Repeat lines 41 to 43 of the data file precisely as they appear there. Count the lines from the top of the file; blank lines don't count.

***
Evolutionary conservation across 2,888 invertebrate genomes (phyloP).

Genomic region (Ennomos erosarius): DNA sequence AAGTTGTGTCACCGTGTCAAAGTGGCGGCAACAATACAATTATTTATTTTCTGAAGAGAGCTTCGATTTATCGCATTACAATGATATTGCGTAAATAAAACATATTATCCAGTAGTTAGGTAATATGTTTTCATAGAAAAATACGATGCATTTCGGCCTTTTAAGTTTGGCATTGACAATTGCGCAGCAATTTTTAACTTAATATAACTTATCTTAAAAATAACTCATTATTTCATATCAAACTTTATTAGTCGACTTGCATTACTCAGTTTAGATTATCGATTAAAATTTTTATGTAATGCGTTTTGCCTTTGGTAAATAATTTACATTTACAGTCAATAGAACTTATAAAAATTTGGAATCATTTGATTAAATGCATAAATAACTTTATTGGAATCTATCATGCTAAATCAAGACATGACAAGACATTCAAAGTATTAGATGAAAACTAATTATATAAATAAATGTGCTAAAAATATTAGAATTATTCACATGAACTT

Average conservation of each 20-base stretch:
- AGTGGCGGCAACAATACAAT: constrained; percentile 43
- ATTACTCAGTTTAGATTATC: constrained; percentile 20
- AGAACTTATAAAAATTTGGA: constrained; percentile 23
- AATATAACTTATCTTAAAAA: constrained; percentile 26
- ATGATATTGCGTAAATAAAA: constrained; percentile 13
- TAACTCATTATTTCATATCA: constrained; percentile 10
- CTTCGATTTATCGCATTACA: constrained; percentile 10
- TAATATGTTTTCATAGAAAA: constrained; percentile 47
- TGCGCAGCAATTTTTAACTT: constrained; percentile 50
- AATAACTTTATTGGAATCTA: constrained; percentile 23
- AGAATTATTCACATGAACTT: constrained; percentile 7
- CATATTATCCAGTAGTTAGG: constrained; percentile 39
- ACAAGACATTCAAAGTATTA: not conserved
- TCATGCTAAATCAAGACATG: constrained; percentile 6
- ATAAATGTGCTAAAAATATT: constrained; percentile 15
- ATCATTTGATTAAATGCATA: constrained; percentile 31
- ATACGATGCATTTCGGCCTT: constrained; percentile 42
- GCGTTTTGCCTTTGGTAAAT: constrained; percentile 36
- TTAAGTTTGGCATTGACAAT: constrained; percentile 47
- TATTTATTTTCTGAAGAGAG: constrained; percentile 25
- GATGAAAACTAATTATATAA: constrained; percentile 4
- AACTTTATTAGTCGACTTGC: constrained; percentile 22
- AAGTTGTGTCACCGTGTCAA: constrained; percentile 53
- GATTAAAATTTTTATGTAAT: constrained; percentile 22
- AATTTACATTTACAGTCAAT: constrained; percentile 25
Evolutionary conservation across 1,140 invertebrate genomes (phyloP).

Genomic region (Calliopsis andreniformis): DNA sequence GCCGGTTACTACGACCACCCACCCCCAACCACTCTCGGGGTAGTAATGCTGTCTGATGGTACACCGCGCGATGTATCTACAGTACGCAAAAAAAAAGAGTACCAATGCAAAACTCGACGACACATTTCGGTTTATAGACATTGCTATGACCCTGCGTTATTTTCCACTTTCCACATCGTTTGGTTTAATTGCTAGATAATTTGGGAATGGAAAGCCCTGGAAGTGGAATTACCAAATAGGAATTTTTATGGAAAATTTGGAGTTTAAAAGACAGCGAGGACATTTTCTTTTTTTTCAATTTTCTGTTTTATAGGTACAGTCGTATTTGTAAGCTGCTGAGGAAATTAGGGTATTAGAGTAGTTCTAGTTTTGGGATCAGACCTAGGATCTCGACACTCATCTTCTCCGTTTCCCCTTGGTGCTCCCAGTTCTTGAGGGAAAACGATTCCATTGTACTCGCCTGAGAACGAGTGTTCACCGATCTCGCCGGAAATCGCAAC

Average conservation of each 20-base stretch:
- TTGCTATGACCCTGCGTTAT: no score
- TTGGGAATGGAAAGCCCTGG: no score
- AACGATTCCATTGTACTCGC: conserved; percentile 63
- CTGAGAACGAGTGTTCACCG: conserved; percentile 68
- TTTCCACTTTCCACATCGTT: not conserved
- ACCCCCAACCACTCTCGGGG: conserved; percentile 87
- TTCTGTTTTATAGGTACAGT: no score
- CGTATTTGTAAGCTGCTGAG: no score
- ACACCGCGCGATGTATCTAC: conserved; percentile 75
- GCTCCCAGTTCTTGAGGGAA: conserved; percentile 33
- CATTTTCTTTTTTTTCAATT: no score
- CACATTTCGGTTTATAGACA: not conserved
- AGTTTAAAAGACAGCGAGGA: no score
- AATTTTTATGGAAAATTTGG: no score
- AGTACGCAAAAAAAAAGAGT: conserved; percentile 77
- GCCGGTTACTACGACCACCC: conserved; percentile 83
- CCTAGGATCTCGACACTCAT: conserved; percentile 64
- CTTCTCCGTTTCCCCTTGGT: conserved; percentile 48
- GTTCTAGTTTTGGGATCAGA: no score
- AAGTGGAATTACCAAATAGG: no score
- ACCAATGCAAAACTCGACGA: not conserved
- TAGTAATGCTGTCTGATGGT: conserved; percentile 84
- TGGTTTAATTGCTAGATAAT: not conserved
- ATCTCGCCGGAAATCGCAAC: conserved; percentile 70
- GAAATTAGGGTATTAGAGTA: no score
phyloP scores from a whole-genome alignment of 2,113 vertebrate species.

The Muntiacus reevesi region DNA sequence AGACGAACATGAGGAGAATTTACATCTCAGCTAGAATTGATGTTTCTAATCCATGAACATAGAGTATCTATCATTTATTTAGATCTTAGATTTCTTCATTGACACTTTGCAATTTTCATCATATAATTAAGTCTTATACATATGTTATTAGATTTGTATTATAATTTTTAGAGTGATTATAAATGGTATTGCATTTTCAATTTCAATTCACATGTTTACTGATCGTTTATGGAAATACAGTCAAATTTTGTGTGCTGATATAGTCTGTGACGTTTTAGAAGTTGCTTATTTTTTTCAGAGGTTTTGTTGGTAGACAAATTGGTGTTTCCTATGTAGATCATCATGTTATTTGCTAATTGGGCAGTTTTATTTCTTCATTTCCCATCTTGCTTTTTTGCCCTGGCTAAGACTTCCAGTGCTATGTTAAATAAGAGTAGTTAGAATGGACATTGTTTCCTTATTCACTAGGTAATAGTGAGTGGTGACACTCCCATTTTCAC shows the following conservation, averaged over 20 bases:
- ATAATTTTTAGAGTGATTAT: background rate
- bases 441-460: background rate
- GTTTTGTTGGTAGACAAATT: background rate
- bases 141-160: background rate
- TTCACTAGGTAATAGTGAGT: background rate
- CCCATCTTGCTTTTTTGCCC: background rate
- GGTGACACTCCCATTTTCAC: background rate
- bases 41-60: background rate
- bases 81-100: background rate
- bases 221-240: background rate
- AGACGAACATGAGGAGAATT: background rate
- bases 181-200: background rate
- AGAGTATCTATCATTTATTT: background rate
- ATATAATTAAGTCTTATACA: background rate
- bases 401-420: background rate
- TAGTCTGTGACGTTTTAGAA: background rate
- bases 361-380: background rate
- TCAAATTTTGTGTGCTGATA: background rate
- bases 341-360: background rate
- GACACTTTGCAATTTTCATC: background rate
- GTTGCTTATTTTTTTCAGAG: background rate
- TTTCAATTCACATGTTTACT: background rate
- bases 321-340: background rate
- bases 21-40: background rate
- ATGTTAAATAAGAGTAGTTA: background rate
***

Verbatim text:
- GCTCCCAGTTCTTGAGGGAA: conserved; percentile 33
- CATTTTCTTTTTTTTCAATT: no score
- CACATTTCGGTTTATAGACA: not conserved